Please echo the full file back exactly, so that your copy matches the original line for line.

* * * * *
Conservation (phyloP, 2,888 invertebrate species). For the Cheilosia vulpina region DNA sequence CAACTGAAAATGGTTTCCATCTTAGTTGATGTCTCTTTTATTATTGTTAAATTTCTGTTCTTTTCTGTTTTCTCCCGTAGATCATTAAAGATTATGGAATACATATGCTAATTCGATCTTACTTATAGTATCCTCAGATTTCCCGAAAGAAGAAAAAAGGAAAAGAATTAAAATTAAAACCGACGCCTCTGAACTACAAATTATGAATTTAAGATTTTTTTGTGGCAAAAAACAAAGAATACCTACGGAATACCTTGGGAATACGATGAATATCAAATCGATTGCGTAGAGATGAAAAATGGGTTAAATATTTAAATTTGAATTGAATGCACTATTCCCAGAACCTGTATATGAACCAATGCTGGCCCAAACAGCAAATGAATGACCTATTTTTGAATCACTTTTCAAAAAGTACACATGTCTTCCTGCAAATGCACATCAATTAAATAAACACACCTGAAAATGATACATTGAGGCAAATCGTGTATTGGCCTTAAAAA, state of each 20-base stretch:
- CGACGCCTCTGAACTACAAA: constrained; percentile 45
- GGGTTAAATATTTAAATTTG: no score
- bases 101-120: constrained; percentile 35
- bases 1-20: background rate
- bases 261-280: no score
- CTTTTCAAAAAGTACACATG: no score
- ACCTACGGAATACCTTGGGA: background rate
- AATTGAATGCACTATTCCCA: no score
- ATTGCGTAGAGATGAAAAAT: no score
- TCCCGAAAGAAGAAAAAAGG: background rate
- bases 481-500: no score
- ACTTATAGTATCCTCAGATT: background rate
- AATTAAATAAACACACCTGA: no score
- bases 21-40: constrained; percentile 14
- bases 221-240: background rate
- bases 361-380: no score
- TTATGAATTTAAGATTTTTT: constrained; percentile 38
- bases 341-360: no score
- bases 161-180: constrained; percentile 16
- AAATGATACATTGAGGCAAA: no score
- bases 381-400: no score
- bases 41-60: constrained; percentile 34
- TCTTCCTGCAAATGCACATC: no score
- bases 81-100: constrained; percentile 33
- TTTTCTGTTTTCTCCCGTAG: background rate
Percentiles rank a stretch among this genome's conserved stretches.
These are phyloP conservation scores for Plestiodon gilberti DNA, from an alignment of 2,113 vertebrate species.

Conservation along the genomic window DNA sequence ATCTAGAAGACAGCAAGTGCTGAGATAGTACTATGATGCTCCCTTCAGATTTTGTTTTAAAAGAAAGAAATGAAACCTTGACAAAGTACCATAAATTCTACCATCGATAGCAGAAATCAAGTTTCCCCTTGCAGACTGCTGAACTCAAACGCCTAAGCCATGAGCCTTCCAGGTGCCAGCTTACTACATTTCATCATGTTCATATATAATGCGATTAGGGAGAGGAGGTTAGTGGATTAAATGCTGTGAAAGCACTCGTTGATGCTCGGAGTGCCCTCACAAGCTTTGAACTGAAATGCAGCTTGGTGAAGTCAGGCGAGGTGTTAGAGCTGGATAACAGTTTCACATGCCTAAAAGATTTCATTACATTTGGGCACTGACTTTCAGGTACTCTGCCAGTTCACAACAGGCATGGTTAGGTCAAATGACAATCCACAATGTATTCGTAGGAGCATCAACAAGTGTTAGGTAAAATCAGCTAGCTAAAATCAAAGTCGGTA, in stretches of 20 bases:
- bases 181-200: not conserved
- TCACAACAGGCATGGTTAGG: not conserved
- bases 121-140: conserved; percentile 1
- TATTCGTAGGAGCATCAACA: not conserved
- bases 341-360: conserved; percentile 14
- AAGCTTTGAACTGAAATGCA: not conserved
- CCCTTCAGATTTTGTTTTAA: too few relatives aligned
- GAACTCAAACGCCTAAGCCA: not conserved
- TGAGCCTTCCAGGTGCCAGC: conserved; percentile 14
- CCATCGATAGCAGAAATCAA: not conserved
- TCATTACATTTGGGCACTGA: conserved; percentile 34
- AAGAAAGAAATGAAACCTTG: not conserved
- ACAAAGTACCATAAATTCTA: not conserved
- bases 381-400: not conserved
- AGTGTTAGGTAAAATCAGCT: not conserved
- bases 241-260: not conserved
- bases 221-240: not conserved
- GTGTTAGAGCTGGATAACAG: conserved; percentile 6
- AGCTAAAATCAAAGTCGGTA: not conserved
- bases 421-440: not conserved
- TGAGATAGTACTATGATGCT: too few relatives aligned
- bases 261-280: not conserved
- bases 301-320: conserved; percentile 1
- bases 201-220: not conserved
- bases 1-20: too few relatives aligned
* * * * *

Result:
Conservation (phyloP, 2,888 invertebrate species). For the Cheilosia vulpina region DNA sequence CAACTGAAAATGGTTTCCATCTTAGTTGATGTCTCTTTTATTATTGTTAAATTTCTGTTCTTTTCTGTTTTCTCCCGTAGATCATTAAAGATTATGGAATACATATGCTAATTCGATCTTACTTATAGTATCCTCAGATTTCCCGAAAGAAGAAAAAAGGAAAAGAATTAAAATTAAAACCGACGCCTCTGAACTACAAATTATGAATTTAAGATTTTTTTGTGGCAAAAAACAAAGAATACCTACGGAATACCTTGGGAATACGATGAATATCAAATCGATTGCGTAGAGATGAAAAATGGGTTAAATATTTAAATTTGAATTGAATGCACTATTCCCAGAACCTGTATATGAACCAATGCTGGCCCAAACAGCAAATGAATGACCTATTTTTGAATCACTTTTCAAAAAGTACACATGTCTTCCTGCAAATGCACATCAATTAAATAAACACACCTGAAAATGATACATTGAGGCAAATCGTGTATTGGCCTTAAAAA, state of each 20-base stretch:
- CGACGCCTCTGAACTACAAA: constrained; percentile 45
- GGGTTAAATATTTAAATTTG: no score
- bases 101-120: constrained; percentile 35
- bases 1-20: background rate
- bases 261-280: no score
- CTTTTCAAAAAGTACACATG: no score
- ACCTACGGAATACCTTGGGA: background rate
- AATTGAATGCACTATTCCCA: no score
- ATTGCGTAGAGATGAAAAAT: no score
- TCCCGAAAGAAGAAAAAAGG: background rate
- bases 481-500: no score
- ACTTATAGTATCCTCAGATT: background rate
- AATTAAATAAACACACCTGA: no score
- bases 21-40: constrained; percentile 14
- bases 221-240: background rate
- bases 361-380: no score
- TTATGAATTTAAGATTTTTT: constrained; percentile 38
- bases 341-360: no score
- bases 161-180: constrained; percentile 16
- AAATGATACATTGAGGCAAA: no score
- bases 381-400: no score
- bases 41-60: constrained; percentile 34
- TCTTCCTGCAAATGCACATC: no score
- bases 81-100: constrained; percentile 33
- TTTTCTGTTTTCTCCCGTAG: background rate
Percentiles rank a stretch among this genome's conserved stretches.
These are phyloP conservation scores for Plestiodon gilberti DNA, from an alignment of 2,113 vertebrate species.

Conservation along the genomic window DNA sequence ATCTAGAAGACAGCAAGTGCTGAGATAGTACTATGATGCTCCCTTCAGATTTTGTTTTAAAAGAAAGAAATGAAACCTTGACAAAGTACCATAAATTCTACCATCGATAGCAGAAATCAAGTTTCCCCTTGCAGACTGCTGAACTCAAACGCCTAAGCCATGAGCCTTCCAGGTGCCAGCTTACTACATTTCATCATGTTCATATATAATGCGATTAGGGAGAGGAGGTTAGTGGATTAAATGCTGTGAAAGCACTCGTTGATGCTCGGAGTGCCCTCACAAGCTTTGAACTGAAATGCAGCTTGGTGAAGTCAGGCGAGGTGTTAGAGCTGGATAACAGTTTCACATGCCTAAAAGATTTCATTACATTTGGGCACTGACTTTCAGGTACTCTGCCAGTTCACAACAGGCATGGTTAGGTCAAATGACAATCCACAATGTATTCGTAGGAGCATCAACAAGTGTTAGGTAAAATCAGCTAGCTAAAATCAAAGTCGGTA, in stretches of 20 bases:
- bases 181-200: not conserved
- TCACAACAGGCATGGTTAGG: not conserved
- bases 121-140: conserved; percentile 1
- TATTCGTAGGAGCATCAACA: not conserved
- bases 341-360: conserved; percentile 14
- AAGCTTTGAACTGAAATGCA: not conserved
- CCCTTCAGATTTTGTTTTAA: too few relatives aligned
- GAACTCAAACGCCTAAGCCA: not conserved
- TGAGCCTTCCAGGTGCCAGC: conserved; percentile 14
- CCATCGATAGCAGAAATCAA: not conserved
- TCATTACATTTGGGCACTGA: conserved; percentile 34
- AAGAAAGAAATGAAACCTTG: not conserved
- ACAAAGTACCATAAATTCTA: not conserved
- bases 381-400: not conserved
- AGTGTTAGGTAAAATCAGCT: not conserved
- bases 241-260: not conserved
- bases 221-240: not conserved
- GTGTTAGAGCTGGATAACAG: conserved; percentile 6
- AGCTAAAATCAAAGTCGGTA: not conserved
- bases 421-440: not conserved
- TGAGATAGTACTATGATGCT: too few relatives aligned
- bases 261-280: not conserved
- bases 301-320: conserved; percentile 1
- bases 201-220: not conserved
- bases 1-20: too few relatives aligned